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Here’s why the NAACP keeps talking about student loan forgiveness


NAACP President Derrick Johnson

Courtesy: NAACP

The end of May saw the following: word circulatedThe Biden administration was aiming for a $10,000 student loan forgiveness program.

The NAACP officials were furious.

Derrick Johnson (the association’s CEO and president) stated in a statement shortly after news of the cancellation that 10,000 “would be a slap on the face”.

Not unusual for the oldest civil rights group in the country to condemn the actions of President Joe Biden. The organization has declared that the student loan crisis is one of their main concerns and will not accept his promises of narrowing the gap. the racial wealth gapIf he does not reduce the $1.7 trillion in outstanding student debt, he will be punished. A typical Black family in America had a net worth approximately $17 trillion. $23,000 in 2019, compared with $184,000 for the average white family.)

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CNBC interviewed Johnson, 53-years old, recently about why Johnson won’t quit talking about student loan cancellation. Editor’s Note: This interview was edited for clarity.

Annie Nova: The NAACP is so obsessed with student loan forgiveness to reduce the gap in racial wealth.

Derrick Johnson:It is the No. The No. 1 wealth driver is homeownership. However, you won’t be able to qualify for a house if your income-to-debt ratio is too high. Students loans is the largest debt facing African-Americans. Therefore, the only way to reduce the disparity in racial wealth is to address the student loan crisis.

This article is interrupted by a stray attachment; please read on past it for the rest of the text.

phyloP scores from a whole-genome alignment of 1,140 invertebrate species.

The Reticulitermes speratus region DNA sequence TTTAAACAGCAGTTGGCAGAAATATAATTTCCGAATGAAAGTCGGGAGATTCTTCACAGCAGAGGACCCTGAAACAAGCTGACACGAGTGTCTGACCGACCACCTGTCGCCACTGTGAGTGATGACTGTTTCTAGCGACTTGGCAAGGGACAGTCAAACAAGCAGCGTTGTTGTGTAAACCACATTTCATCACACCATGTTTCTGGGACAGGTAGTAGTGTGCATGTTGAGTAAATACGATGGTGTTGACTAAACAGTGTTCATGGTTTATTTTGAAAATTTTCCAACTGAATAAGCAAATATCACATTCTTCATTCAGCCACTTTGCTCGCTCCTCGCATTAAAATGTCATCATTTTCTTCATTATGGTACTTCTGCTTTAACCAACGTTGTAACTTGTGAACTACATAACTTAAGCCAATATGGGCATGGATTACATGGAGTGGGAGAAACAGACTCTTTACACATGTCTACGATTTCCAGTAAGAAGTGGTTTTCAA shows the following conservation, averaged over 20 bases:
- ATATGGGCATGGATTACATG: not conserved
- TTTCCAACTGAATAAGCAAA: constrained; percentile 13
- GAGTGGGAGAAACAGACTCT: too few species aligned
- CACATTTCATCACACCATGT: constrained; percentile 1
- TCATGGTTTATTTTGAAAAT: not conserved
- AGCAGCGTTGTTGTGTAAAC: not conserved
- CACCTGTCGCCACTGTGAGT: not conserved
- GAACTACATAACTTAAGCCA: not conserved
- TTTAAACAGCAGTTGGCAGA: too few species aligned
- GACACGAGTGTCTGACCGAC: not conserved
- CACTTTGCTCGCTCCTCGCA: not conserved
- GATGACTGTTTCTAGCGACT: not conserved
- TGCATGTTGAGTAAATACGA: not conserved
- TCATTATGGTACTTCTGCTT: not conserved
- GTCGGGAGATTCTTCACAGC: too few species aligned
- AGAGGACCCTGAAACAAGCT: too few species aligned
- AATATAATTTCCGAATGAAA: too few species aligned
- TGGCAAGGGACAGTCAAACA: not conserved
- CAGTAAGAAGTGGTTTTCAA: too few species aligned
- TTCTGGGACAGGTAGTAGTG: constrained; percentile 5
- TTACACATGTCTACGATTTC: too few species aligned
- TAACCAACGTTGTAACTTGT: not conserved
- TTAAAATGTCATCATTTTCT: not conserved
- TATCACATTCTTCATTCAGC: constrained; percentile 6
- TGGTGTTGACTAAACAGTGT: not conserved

AN: What is the disproportion of Black Americans burdened with student debt?

DJ:In the 20th century, African-Americans have seen a dramatic increase in college attendance. However, this was at the exact time when many higher education institutions increased tuition. States started to reduce taxes and increase costs. This was accompanied by the development of many predatory institutions.

A: What makes you think $10,000 is enough to forgive someone?

DJ: This is like throwing an ice bucket on a forest fire. According to all data, the African-American average debt level is more than $10,000. The minimum amount of cancellation must not exceed $50,000.

AN: What could the impact of student loan forgiveness on Black voter turnout in November’s midterms.

DJ:Our research has shown that the student loan crisis is one of the key factors in energized African-American voters. These are the consistent voters. They include teachers, school administrators and people who work in public service. It begs the question: What can you do to inspire these faithful voters, who turned out in record numbers for 2020?

AN: How do you see the future if no action is taken?

DJ:There are households in which your grandparents and children have student loans. It is a global problem and only getting worse. The mortgage crisis of 2008 is a similar problem. People could also file for bankruptcy to get out of their homes and not be held liable. You can’t do much to help yourself with student loans.

A: Have you ever had student loans?

DJ: Absolutely. Yes. I am first generation, and have completed undergrad as well as law school. My only option was not to go: I didn’t have a family member that could make the check. It was impossible to get a home equity loan.